Managing Swap Memory in RHEL

Managing swap memory is very important for any Linux administrator. Though it cannot be a replacement for actual physical memory (RAM), but it can certainly help increasing performance, if properly created and tuned.

Swap space is a generic term for disk storage used to increase the amount of apparent memory available on the system. Under Linux, swap space is used to implement paging, a process whereby memory pages (a page is 4096 bytes on Intel systems; this value can differ on other architectures) are written out to disk when physical memory is low or pages are inactive for a certain period of time (can be tuned) and read back into physical memory when needed. The process by which paging works is rather involved, but it is optimized for certain cases. The virtual memory subsystem under Linux allows memory pages to be shared between running programs.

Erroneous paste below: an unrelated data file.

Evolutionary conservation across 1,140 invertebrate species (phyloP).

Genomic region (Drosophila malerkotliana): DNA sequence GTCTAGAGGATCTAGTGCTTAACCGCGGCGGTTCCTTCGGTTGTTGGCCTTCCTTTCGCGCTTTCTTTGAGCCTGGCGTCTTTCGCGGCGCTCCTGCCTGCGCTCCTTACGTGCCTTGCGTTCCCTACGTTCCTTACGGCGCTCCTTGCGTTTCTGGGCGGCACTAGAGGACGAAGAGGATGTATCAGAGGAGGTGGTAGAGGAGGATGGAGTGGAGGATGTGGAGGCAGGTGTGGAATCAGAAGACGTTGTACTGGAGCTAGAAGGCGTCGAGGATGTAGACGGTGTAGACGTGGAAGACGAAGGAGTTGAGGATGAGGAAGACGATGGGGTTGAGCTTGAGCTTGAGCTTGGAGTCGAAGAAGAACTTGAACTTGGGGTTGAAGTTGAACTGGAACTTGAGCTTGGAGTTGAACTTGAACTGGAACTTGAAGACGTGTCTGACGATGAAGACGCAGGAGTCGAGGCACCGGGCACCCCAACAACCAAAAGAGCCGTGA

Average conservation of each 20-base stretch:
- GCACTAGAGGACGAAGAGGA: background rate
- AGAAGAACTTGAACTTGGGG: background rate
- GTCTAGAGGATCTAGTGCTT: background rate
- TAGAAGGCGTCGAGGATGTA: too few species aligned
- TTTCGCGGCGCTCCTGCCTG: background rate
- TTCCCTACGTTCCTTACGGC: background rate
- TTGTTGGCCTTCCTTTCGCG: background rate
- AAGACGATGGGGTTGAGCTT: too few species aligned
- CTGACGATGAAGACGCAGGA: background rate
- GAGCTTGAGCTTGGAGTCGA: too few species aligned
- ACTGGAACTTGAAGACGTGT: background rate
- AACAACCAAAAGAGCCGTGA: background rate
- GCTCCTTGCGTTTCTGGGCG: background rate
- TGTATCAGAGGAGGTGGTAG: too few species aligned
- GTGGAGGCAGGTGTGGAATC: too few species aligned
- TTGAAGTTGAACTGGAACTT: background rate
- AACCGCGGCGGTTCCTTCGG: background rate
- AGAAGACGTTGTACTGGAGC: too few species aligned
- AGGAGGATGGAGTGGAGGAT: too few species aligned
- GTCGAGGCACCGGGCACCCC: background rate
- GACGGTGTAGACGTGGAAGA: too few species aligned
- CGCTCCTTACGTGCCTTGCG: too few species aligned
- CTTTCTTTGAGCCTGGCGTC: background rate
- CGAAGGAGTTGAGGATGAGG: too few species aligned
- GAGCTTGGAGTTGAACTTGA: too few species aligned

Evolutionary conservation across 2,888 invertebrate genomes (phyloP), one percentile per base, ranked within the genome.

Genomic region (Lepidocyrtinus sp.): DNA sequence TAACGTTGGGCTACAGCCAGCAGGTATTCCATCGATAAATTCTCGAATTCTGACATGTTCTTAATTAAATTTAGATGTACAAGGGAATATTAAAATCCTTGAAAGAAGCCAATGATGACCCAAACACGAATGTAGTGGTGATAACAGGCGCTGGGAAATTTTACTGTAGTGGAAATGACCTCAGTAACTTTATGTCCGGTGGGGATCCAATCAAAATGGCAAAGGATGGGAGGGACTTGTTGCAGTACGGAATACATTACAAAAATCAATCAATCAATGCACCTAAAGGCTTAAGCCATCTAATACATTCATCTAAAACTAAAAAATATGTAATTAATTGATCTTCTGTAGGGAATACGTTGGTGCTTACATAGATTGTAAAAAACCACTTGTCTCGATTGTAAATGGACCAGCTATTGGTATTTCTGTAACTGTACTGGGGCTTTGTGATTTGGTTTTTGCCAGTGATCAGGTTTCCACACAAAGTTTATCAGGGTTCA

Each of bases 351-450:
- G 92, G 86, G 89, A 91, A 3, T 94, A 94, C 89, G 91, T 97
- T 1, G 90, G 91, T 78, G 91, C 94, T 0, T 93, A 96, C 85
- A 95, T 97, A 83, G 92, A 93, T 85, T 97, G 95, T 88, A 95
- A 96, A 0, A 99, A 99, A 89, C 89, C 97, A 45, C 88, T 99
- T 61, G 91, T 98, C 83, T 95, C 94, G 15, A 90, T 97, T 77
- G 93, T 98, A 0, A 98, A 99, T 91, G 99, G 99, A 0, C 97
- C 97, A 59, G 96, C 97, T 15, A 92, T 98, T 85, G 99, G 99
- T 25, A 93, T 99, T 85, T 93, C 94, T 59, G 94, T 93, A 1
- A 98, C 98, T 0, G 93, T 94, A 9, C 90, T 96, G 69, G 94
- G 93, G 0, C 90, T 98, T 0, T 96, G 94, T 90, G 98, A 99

For example, if you have multiple copies of gedit running simultaneously, there is only one copy of the gedit code actually in memory. Also, text pages (those pages containing program code, not data) are usually read-only, and therefore not written to disk when swapped out. Those pages are instead freed directly from main memory and read from the original executable file when they are accessed again.

Of course, swap space cannot completely make up for a lack of physical RAM. Disk access is much slower than RAM access, by several orders of magnitude. Therefore, swap is useful primarily as a means to run a number of programs simultaneously that would not otherwise fit into physical RAM; if you are switching between these programs rapidly you’ll notice a lag as pages are swapped to and from disk.

So while managing swap memory in Linux, remember, Linux supports swap space in two forms: as a separate disk partition or a file somewhere on your existing Linux filesystems. You can have up to 16 swap areas. 

A point to note there when managing swap memory is, a swap partition can give better performance than swap file, because the disk blocks are guaranteed to be contiguous. In the case of a swap file, however, the disk blocks may be scattered around the filesystem, which can be a serious performance hit in some cases. Many people use a swap file when they must add additional swap space temporarily–for example, if the system is thrashing because of lack of physical RAM and swap. Swap files are a good way to add swap on demand.